GSK seeks approval for world’s first malaria vaccine




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malariaLONDON – GlaxoSmithKline (GSK.L) said on Thursday it is applying for regulatory approval for the world’s first vaccine against malaria, designed for children in Africa.

The British drugmaker said the shot, called RTS,S, is intended exclusively for use outside the Union but will be evaluated by the Medicines Agency (EMA) in collaboration the ().

Malaria, a mosquito-borne parasitic disease, kills more 600,000 people a year, mainly babies in the poorest parts of sub-Saharan Africa.

Experts have long hoped that scientists would be able to develop an effective vaccine against the disease, and scientists at GSK have been working on this one for 30 years.

Yet hopes that RTS,S would be the final answer to wiping out malaria were dampened when results from a final-stage trial in babies aged six to 12 weeks showed the shot provided only modest protection, reducing episodes of the disease by 30 percent compared to immunization a control vaccine.

GSK said data from that and other final-stage Phase III trials – conducted at 13 African centers across Burkina Faso, Gabon, Ghana, Kenya, Malawi, Mozambique, Nigeria, and Tanzania – have also been included to support the application. [eap_ad_2] “An effective vaccine for use alongside other such as bed nets and anti-malarial medicines would represent an advance in malaria control,” the company said in a .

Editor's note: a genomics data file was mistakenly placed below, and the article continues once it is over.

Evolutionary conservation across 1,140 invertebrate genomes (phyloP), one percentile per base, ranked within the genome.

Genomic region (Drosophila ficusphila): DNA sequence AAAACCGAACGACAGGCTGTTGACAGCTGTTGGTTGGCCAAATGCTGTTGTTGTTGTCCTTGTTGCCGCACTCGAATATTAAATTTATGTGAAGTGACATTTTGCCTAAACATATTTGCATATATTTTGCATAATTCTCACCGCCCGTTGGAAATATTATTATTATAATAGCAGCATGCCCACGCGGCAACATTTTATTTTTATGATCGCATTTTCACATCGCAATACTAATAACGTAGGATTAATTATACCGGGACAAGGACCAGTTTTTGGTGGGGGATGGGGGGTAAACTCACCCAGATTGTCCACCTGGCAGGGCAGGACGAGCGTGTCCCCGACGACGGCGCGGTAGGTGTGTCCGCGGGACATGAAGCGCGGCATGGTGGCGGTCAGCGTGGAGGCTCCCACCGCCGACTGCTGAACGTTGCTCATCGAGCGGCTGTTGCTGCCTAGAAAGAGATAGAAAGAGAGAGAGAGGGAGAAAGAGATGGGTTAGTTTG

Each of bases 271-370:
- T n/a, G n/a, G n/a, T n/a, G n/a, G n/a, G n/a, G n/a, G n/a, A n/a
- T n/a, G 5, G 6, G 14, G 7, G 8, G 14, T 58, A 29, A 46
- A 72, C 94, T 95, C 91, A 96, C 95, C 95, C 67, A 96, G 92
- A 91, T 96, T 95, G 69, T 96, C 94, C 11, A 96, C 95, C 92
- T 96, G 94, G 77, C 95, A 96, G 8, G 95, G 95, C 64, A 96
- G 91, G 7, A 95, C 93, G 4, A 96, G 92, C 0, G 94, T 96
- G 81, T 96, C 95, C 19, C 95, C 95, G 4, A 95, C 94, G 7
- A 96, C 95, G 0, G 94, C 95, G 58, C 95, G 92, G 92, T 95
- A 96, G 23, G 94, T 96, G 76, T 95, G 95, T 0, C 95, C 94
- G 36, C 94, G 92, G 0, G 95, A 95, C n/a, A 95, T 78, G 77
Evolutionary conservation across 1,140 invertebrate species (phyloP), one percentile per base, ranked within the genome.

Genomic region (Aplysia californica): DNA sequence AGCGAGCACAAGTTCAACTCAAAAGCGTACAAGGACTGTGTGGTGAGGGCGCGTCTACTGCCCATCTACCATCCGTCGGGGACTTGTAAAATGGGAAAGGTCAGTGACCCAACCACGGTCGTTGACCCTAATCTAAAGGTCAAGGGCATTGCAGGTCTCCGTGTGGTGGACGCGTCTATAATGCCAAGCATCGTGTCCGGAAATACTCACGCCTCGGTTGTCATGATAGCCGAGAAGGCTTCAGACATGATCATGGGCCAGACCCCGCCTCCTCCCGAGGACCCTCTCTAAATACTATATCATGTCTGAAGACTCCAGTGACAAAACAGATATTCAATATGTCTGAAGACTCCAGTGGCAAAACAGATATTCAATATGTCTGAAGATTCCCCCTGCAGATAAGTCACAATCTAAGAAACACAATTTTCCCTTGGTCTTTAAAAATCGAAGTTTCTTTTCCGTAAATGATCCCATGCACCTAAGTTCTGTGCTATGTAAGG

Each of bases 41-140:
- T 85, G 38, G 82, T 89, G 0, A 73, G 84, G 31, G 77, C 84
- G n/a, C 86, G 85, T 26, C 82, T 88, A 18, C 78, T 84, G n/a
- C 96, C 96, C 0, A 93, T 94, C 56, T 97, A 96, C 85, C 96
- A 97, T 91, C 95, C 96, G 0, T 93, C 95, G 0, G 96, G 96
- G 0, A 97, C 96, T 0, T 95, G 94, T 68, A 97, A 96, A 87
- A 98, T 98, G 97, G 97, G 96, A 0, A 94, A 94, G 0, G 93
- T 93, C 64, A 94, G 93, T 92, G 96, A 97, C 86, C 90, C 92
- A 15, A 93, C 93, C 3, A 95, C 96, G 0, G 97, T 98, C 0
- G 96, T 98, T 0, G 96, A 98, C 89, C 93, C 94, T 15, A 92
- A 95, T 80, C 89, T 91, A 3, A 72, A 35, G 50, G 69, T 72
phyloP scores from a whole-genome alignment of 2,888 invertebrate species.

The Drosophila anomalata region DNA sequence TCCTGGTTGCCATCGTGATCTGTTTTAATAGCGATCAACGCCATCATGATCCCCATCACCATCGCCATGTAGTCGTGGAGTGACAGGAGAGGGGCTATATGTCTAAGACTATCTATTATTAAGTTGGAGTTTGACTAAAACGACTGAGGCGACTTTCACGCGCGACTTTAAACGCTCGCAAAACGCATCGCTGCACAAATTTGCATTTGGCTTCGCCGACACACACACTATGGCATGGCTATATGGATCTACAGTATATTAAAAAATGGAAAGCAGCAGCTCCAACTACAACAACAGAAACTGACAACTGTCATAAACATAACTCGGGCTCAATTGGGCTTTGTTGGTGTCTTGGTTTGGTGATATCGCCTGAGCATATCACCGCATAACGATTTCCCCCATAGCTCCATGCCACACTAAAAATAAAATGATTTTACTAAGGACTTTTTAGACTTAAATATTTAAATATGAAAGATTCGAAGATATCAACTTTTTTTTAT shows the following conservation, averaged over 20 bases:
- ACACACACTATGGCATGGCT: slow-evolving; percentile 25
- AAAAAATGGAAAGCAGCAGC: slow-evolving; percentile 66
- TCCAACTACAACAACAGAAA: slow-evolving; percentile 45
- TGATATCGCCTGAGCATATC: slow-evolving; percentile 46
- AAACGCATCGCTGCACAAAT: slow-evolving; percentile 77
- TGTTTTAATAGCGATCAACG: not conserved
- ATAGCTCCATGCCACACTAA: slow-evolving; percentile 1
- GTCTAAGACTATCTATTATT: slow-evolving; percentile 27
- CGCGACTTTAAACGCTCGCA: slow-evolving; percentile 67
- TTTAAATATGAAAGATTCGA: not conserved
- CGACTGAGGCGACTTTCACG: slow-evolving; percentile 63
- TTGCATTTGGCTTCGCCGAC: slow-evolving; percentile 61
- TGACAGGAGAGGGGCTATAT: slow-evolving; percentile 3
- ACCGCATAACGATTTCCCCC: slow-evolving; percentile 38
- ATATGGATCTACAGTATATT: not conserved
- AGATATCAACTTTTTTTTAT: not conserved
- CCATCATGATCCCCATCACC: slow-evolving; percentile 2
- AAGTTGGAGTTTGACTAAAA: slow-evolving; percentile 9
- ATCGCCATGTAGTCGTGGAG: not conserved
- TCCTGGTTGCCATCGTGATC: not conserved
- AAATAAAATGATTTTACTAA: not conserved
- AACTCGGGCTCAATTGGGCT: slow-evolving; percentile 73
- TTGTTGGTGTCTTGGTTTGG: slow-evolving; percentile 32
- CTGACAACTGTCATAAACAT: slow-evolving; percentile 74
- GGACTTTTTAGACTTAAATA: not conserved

The has previously indicated it recommend use of RTS,S from as early as 2015 if EMA regulators back its license application.

GSK has been developing RTS,S the non-profit PATH Malaria Vaccine (MVI), with grant from the Bill & Melinda Gates to MVI.

The vaccine also contains an adjuvant, or booster, made by U.S. biotech company Agenus (AGEN.O), which received an undisclosed milestone payment for the regulatory submission. in Agenus rose 7 percent in premarket Nasdaq trade.

If approved, the vaccine is unlikely to be anything other neutral for GSK’s bottom line. The firm has promised it will be priced at cost of manufacture plus a 5 percent margin, and the margin would be reinvested in on malaria and other neglected tropical diseases.

“This is a key moment in GSK’s 30-year journey to develop RTS,S and brings a step closer to making available the world’s first vaccine that can help protect children in Africa from malaria,” Sophie Biernaux, head of GSK’s malaria vaccine franchise said in the . (Reuters)[eap_ad_3]